If one doubts that there is a problem here, all one needs to do is ask this question: would you feel comfortable alone, camping in the woods with someone who you discovered enjoyed rape/murder fantacies in a virtual world? Would it matter if nothing actually happened to anyone who actually existed (that they only did it with/to a virtual person, an automaton, or god forbid, a zombie), or would the fact that that person even entertained those sorts of intentions cause you to turn down the invite to go camping this weekend?
My guess is you’d suddenly have to wash your hair and take the cat to the vet that weekend.
What matters isn’t that the victim is dead and “all messed up”, but that, like Romero suggests, the monsters — the MORAL monsters — are us.
The end scene in Diary of the Dead is the perfect example of this point of view:
The final scene of the film depicts a couple of gunsmen who have rigged up zombies for target practice. Their last target is a female zombie who has been strung up from a tree by her hair. One of the gunsmen shoots, blasting her body away from her head. As her body drops, the top half of her head and her hair remain rigged to the tree. And as her head dangles, a single blood tear streams from the corner of her eye.
This final scene, the zombie’s single tear, suggests that despite her condition, she still retained some bit of her humanity.
Perhaps she wasn’t as messed up as Chief McClellan has believed. Somehow she, despite being dead, still feels.
The body my die and whither away, but there is some part of us that remains.
There’s a “something else” (the soul, perhaps — if your theology goes that way) is what is harmed by the actions of the living.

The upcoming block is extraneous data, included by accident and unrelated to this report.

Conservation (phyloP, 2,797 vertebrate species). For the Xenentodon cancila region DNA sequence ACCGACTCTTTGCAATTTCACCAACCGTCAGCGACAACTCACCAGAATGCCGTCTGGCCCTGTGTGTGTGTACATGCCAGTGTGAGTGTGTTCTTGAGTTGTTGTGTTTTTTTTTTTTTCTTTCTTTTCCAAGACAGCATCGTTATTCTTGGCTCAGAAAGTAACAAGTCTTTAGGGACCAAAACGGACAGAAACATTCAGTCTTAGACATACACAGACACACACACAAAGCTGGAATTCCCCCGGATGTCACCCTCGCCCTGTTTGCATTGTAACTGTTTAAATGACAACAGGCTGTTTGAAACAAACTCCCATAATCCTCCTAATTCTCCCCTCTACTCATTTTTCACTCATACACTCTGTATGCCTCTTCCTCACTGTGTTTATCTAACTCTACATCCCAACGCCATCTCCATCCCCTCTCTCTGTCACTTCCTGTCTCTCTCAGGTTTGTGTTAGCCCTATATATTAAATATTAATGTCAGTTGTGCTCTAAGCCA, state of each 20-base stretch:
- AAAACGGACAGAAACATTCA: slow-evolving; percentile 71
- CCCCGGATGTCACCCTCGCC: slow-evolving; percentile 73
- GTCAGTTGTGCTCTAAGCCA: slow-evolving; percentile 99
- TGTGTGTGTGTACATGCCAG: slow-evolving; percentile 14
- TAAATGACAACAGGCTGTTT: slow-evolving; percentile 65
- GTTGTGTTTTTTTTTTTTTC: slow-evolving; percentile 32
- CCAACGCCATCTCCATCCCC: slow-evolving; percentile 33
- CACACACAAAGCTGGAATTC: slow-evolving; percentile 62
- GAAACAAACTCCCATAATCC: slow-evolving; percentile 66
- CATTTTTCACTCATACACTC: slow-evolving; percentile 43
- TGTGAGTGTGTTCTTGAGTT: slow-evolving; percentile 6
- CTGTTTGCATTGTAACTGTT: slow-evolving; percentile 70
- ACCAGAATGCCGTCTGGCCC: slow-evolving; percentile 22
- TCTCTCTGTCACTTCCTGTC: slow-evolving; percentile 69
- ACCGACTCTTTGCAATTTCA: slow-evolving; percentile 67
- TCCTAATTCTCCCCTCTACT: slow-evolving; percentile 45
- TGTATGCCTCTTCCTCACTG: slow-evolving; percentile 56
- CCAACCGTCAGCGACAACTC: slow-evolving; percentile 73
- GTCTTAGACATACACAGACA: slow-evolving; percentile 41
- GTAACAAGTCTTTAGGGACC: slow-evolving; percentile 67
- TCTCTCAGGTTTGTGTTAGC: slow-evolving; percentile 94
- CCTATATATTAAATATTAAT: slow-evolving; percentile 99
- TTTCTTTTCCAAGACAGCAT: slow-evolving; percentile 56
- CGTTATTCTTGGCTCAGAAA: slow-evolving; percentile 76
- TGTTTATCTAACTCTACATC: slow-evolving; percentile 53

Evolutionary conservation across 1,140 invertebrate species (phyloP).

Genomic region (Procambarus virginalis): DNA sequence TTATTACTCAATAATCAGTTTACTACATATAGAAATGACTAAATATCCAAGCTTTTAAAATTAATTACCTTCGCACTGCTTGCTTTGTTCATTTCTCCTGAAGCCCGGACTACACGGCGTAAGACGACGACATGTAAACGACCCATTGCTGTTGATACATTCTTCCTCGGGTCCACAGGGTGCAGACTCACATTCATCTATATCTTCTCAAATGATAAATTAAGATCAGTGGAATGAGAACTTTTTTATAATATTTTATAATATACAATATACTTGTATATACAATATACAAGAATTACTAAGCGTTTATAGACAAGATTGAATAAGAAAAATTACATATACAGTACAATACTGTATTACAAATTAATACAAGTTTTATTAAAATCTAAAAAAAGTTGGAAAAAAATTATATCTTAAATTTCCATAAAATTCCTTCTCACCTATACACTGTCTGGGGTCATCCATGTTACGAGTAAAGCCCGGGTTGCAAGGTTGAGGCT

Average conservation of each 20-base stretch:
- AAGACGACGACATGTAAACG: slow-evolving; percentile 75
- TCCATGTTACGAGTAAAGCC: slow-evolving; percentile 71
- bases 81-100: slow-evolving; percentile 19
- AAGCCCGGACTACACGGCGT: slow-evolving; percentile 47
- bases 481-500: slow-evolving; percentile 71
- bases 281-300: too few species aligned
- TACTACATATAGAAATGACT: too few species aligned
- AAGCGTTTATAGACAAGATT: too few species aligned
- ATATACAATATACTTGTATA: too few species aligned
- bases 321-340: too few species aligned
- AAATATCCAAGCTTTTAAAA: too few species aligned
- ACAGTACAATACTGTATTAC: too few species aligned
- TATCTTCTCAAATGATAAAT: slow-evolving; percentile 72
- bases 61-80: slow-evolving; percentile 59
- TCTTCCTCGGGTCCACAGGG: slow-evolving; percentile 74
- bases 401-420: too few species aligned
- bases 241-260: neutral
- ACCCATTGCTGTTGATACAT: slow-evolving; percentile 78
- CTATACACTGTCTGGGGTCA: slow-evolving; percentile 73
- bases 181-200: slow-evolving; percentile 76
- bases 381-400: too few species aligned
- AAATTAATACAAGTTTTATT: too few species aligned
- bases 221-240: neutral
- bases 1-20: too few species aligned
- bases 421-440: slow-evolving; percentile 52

It seems that many people, when they think of people who died, tend to treat the dead according to this view.
But of course, any atheist (or strict materialist) would object to notions of souls existing past death.
We’ll grant them that.
(primarily because that’s what I believe myself).
So, in real life, the dead do not a gamble around and eat the living, and godless materialists may not believe in souls, but we do have, in our own minds, memories of those who have passed.
We can or should respect that.
There’s an old cliche — that a person isn’t truly dead so long as we keep them in our hearts. This may be why we are offended by the idea of treating a dead person improperly — why the idea of necrophilia or cannibalism (unless we happen to be stranded in the Andes mountains with our soccer team), or procuring organs without the original owner’s consent, are abhorent to us.
The body is material and will eventually rot and turn to dust. But the body is also symbolic of the person who once was. And to that, we feel have a deep moral obligation.
Until we are completely forgotten and lost to history, we may argue, when we die, we become more than the sum of our parts. At least as long as those who remember us are living, our existence, our humanity, becomes transcendent.
More importantly, how we regard the dead reflects on who we are — that we are honorable, moral people.
So, it is indeed possible to harm the dead, because when we harm the dead, we harm ourselves.
Treating the dead harshly takes away from our own moral standing — we become less human when we do so.
The short of it is, is that when we die we don’t lose our humanness. And being dead isn’t so messed up.
Well, it’s either that, or we really are afraid of visits from good old Jacob Marley and his rattling chains.
….. or even worse, that kid from The Ring.